Ca, Mg, K, NO3, PO4 - mysterious summary - Fertilizing - Aquatic Plant Central

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Old 12-14-2006, 09:07 AM   #1 (permalink)
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Default Ca, Mg, K, NO3, PO4 - mysterious summary

After a year of experimenting i decided to put my observations in order. This especially concerns stunted tips issues often met in many tanks:

lighting: 4 x 30 W (3000K)
1 x 30W (6500K)
2 x 8W (2700K)
T = 24C, plain gravel witout any additions, lighting turned on for 12 hours, CO2 dosage switched off at night, aeration switched on at night, external Eheim 2213 filter.

water params: plants health:

Ca = 10, Mg = 4, PO4 = 0.1, NO3 = 2, K = 15, CO2 = 10 very fast growth,
no stunting at all,
heavy micro
dosage, high iron
demand, no NO3
dosing at all

Ca = 10, Mg = 4, PO4 = 1, NO3 = 20, K = 27, CO2 = 10 i'd say... savage butchery; many
plants stunted,
deformed, twisted
leaves, growth
stopped, some red
plants die

Ca = 25, Mg = 5, PO4 = 1, NO3 = 10, K = 10, CO2 = 20 slight improvement
but some plants
still severely
stunted

Ca = 25, Mg = 5, PO4 = 1, NO3 = 10, K < 3, CO2 = 20 improvement,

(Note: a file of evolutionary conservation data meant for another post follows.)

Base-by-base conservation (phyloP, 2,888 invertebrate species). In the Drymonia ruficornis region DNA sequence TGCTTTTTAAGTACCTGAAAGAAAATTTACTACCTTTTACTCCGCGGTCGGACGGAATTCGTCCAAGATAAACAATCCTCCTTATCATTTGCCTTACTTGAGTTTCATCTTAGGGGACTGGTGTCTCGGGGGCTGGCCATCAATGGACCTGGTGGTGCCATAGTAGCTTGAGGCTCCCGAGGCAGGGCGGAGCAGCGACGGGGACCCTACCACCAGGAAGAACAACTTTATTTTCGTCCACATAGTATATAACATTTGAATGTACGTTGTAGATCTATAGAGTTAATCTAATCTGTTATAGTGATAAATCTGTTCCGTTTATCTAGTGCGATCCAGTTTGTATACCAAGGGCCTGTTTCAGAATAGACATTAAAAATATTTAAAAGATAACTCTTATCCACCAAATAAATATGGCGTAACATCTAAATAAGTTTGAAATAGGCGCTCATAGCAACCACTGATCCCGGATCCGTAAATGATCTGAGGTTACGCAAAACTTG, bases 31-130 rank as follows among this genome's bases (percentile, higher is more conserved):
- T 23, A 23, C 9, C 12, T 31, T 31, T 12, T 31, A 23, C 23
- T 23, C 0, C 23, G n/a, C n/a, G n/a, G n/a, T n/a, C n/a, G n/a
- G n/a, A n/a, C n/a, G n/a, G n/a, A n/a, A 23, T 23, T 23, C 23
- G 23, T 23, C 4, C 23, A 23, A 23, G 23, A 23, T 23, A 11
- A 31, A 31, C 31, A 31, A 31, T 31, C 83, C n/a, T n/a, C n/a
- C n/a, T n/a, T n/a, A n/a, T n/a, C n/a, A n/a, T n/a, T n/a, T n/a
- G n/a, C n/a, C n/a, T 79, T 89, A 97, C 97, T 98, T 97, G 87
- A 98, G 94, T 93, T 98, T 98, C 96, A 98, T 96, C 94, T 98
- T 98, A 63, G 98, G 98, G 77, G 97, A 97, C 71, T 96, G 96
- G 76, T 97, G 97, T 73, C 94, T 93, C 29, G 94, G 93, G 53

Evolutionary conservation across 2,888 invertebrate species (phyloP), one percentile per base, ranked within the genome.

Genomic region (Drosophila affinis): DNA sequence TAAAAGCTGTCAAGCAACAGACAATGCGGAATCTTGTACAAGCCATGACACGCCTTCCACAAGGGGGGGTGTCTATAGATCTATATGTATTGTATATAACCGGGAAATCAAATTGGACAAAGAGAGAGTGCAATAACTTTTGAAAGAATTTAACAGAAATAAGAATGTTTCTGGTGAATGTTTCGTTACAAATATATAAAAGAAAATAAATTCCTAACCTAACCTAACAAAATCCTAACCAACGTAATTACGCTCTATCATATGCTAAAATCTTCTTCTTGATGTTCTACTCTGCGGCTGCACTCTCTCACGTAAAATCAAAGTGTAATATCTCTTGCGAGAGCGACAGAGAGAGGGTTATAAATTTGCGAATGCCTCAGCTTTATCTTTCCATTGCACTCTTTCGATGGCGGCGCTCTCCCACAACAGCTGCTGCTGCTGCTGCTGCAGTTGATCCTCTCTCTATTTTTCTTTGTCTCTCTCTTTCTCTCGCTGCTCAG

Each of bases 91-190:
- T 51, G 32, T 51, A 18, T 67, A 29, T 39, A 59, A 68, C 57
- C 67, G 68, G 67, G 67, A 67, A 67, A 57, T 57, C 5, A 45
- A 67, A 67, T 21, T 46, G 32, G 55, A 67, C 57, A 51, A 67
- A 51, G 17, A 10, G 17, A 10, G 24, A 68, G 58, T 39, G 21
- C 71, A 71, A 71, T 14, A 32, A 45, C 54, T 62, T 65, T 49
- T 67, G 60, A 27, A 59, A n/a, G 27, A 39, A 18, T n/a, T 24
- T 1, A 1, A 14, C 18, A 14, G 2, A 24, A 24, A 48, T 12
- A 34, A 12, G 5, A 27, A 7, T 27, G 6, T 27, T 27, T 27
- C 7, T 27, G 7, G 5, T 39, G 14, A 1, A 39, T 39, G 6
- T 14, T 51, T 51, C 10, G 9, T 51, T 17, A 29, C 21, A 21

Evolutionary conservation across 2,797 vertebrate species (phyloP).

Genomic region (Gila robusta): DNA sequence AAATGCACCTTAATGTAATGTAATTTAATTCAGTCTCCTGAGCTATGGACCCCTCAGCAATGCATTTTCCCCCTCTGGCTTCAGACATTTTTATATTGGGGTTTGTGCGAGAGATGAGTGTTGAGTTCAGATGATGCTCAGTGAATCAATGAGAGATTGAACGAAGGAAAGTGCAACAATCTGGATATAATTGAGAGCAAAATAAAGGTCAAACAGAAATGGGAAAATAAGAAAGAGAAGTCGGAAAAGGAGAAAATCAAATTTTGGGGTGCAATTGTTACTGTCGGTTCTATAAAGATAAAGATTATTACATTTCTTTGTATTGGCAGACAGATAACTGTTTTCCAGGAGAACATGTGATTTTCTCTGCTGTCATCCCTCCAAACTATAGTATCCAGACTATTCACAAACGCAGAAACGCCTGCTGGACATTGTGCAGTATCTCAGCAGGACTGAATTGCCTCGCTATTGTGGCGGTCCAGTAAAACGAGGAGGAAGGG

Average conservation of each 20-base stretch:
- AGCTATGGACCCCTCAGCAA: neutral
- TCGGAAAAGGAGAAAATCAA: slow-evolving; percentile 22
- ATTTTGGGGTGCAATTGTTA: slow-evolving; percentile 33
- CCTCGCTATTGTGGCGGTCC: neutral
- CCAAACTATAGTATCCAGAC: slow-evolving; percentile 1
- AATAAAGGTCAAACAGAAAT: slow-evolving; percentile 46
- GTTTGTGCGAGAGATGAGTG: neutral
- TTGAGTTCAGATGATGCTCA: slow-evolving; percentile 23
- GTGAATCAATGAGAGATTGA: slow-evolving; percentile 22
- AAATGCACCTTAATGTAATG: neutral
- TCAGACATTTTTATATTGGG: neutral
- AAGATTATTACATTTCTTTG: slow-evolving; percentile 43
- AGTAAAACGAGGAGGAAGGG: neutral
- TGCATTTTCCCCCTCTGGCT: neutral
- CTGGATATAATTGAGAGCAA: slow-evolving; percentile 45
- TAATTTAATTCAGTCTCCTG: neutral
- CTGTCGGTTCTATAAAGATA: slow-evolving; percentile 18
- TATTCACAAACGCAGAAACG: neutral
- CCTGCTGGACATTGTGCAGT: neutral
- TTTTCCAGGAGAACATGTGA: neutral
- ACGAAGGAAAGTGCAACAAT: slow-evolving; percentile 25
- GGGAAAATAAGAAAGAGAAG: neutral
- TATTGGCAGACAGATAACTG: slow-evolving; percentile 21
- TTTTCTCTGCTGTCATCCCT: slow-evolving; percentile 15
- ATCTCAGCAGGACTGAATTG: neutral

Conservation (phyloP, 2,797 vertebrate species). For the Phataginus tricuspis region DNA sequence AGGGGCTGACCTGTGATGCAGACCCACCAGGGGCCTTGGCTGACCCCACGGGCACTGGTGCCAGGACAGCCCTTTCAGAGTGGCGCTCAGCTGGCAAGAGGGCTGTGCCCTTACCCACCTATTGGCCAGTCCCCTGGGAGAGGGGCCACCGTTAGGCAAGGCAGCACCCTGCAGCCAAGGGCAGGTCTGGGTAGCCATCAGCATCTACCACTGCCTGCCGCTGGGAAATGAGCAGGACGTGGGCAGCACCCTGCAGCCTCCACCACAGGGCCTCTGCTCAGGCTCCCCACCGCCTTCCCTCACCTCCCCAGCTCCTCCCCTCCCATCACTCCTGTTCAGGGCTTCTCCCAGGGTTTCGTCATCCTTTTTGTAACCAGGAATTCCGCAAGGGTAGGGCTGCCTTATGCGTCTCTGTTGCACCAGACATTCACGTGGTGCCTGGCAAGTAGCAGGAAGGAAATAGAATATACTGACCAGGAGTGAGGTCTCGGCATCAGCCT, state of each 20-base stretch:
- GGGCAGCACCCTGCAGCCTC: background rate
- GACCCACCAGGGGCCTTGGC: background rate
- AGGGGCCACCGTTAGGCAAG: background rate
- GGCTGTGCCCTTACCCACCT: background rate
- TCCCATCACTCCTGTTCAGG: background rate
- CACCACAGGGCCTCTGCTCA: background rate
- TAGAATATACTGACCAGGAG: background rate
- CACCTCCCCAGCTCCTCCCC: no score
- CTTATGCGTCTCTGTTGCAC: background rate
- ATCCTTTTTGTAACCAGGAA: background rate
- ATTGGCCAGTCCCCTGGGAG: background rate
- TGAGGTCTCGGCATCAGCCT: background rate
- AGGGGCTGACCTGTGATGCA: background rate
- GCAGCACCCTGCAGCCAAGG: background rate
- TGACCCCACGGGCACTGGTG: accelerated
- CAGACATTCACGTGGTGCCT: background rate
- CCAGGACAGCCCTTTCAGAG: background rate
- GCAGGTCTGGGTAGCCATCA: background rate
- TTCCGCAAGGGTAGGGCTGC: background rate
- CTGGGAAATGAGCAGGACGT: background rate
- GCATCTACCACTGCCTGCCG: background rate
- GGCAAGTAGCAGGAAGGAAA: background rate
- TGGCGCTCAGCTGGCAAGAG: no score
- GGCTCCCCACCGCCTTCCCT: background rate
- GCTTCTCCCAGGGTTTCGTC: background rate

stunted tips go
away but K
deficiency
appears

Ca = 19, Mg = 8, PO4 = 0.2, NO3 = 2, K = 10, CO2 = 20 considerable
improvement, no
stunted tips

Ca = 35, Mg = 8, PO4 = 0.2, NO3 = 5, K = 15, CO2 = 20 some more
stunted tips
appear

Ca = 35, Mg = 12, PO4 = 0.2, NO3 = 5, K = 15, CO2 = 10 very slight
improvement but
some new
Polysperma leaves
curl upward along
edges after 3
days of adding Mg



So... my next step is to restore contidions i had a year ago... which means very soft water...
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Old 12-14-2006, 09:32 AM   #2 (permalink)
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Very interesting post. I know the first thing some members are going to ask is how can you verify the readings you got. That is actually almost irrelevant though if you used the same method/equipment to test each time. If you compare the readings you got against the conditions of the plants, the actual nutrient levels are not all that important.

This just validates what Amano has been doing for years....softer water & minimal fertilizing is the way to go.
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Old 12-14-2006, 09:46 AM   #3 (permalink)
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I forgot to add which plants were affected or not affected:

plants with stunted tips: umbrosum, alternathera reineckii,
hygrophila corymbosa
plants that grew very well at high NPK: Blyxa japonica, H.callitrihoides,
aromatica, cabomba caroliniana,
hygrophila zosterifolia
plants that didn't react much: didiplis diandra, bacopa caroliniana,
polysperma rosanervig, glossostigma
elatinoides, anubias barteri var.
nana, hygrophila difformis
plnats that were "lazy" to any changes: rotala rotundifolia
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Old 12-14-2006, 11:20 AM   #4 (permalink)